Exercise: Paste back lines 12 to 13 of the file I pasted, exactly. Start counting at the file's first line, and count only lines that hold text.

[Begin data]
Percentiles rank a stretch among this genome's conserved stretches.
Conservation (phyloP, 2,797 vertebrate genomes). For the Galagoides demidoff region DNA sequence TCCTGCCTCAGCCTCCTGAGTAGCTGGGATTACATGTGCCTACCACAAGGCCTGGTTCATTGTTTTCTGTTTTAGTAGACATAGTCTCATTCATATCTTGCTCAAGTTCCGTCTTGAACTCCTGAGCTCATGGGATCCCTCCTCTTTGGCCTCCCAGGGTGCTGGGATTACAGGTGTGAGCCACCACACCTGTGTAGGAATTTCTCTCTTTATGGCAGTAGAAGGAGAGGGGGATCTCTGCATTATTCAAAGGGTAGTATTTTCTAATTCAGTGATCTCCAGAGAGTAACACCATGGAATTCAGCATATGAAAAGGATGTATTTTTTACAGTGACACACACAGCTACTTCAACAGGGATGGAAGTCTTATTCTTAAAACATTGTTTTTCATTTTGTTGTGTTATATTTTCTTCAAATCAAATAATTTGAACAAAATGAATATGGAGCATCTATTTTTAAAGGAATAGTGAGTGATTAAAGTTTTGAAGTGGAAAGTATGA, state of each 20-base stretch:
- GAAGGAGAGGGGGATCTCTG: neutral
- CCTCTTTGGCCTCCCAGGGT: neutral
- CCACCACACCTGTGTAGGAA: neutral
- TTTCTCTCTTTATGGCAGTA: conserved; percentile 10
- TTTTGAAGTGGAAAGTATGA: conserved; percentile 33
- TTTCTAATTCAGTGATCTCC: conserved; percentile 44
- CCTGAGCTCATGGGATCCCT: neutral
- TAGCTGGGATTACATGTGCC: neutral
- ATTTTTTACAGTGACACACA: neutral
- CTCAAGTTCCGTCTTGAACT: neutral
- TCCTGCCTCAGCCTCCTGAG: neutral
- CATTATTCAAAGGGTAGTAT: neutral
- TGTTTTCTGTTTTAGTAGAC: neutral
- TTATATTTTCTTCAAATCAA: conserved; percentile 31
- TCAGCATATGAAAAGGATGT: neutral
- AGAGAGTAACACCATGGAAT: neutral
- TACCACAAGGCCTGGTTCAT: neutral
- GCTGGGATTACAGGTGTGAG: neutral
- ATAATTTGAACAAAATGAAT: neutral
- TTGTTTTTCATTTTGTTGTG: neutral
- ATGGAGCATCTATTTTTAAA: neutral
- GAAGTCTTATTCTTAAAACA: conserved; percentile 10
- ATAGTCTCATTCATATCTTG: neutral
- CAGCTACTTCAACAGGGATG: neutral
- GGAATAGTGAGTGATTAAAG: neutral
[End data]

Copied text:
- CTCAAGTTCCGTCTTGAACT: neutral
- TCCTGCCTCAGCCTCCTGAG: neutral